The ATO plans to publish draft guidance on back-to-back rollovers in 2024.

Members noted that interpretative guidance about the ‘and nothing else’ condition in Division 615 and other similar provisions may be contingent on the outcome of an appeal in the Ausnet matter.

Division 149 and CGT event K6

The ATO has observed a significant rise in inquiries and requests for advice regarding the application of Division 149 of the ITAA 1997 and CGT event K6 and the pre-CGT status of assets and is considering opportunities to update and enhance guidance on these issues.

Next 5,000 program

The ATO presented its communication strategy following the publication of the Next 5,000 findings report in November 2023.

Letters have been sent to 30 firms identified as having many clients subject to streamline assurance reviews. The letters set out the recommendations published in the Next 5,000 findings report.

Further messaging regarding insufficient record-keeping on related party transactions is scheduled for March and April 2024.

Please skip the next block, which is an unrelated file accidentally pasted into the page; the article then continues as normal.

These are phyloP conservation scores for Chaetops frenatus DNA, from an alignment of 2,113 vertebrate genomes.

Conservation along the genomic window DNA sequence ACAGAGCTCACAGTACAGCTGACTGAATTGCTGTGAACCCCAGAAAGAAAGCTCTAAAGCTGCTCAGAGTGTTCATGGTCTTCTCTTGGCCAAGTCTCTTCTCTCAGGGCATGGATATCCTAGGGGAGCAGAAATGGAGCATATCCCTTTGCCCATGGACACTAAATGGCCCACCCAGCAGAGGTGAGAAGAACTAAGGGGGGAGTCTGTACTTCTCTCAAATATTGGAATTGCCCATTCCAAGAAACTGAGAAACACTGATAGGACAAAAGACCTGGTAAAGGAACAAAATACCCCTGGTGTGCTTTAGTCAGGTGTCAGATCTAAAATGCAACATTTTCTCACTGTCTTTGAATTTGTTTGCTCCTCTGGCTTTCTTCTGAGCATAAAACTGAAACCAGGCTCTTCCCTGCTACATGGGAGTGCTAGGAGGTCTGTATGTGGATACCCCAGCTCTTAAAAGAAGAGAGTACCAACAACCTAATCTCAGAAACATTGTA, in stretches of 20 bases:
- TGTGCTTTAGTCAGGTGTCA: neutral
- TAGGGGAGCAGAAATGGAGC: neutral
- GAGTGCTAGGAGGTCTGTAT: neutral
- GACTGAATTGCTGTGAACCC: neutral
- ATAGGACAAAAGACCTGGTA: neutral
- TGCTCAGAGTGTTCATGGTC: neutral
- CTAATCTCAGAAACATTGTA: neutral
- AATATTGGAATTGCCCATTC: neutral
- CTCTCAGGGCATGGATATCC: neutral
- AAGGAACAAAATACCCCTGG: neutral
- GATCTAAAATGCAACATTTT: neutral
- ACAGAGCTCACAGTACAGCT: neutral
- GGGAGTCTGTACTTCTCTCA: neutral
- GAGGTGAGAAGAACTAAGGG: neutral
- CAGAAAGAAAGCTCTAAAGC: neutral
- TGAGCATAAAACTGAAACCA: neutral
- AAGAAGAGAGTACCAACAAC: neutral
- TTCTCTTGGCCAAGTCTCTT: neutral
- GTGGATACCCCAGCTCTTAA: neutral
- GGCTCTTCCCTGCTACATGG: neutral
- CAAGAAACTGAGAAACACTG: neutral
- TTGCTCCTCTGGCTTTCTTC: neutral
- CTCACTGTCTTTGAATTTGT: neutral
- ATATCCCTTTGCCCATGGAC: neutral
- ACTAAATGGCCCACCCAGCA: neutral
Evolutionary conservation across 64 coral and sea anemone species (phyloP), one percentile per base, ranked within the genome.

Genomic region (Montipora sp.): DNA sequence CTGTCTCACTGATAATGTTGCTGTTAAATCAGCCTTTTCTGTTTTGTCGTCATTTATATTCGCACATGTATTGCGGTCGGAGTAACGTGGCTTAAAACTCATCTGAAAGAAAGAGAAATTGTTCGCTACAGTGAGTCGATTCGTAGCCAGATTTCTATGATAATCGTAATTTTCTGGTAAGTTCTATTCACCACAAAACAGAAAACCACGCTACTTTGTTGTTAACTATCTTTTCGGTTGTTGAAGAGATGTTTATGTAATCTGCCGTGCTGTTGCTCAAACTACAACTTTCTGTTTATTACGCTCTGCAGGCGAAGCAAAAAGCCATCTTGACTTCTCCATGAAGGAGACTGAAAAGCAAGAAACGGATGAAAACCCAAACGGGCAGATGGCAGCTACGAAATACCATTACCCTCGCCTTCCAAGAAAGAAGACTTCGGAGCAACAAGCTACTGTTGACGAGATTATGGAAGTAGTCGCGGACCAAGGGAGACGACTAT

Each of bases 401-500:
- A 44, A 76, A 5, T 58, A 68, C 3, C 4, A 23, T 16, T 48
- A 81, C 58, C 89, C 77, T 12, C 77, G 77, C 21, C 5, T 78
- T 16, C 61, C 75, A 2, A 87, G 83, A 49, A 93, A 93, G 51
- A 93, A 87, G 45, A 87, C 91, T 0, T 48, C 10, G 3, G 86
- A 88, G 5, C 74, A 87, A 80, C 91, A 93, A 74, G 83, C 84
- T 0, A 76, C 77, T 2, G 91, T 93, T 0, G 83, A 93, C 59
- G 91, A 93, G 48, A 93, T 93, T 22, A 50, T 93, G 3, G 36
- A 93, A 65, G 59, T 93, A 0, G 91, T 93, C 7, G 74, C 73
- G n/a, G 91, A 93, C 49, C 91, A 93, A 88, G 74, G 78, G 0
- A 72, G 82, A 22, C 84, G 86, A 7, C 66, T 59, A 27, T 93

Top 500 program

The ATO presented an update on areas of focus for the Top 500 program.

Tailored tax governance guides have been issued to the 10 professional services firms in the Top 500. Additionally, a guide to tax governance for passive investments has been published on


Attendees list




Louise Clarke (Co-Chair), Private Wealth


Jenny Lin, Private Wealth


Kasey Macfarlane, Private Wealth


Sahika Jafari, Private Wealth

Andersen Australia

Meng Lee

Chartered Accountants Australia & New Zealand

Karen Liew

CPA Australia

Gavan Ord

Deloitte Private

Priyanka Subramanyam


Michael Gastevich

Fox Private Group

Garry Voigt


Belinda Cheesewright

Law Council of Australia

Tuan Van Le

Oatley Family Group

Sharon Clark

Pitcher Partners

Alexis Kokkinos

The Tax Institute

Jonathan Ortner (Co-Chair)

William Buck

Tim Lyford

7 Eleven Group

Kenny Cheong


Guest attendees list




Amy James-Velagic, Private Wealth


Daniel Smith, Private Wealth


Giulia Salemme, Private Wealth


Harjit Singh, Tax Counsel Network


James de Clifford, Private Wealth


Jennifer Bond, Private Wealth


Kacey Jardine, Private Wealth


Karen Price, Private Wealth


Karen Rooke, Tax Counsel Network


Natasha Kavvadias, Private Wealth


Sarah Taylor, Private Wealth


Scott Parkinson, Private Wealth


Stephen Dodshon, Public Groups


Apologies list




Michael Anderson

Chartered Accountants Australia & New Zealand

Michael Croker

CPA Australia

Bill Leung


Carlo Di Loreto

Tax Bar Association

Daniel McInerney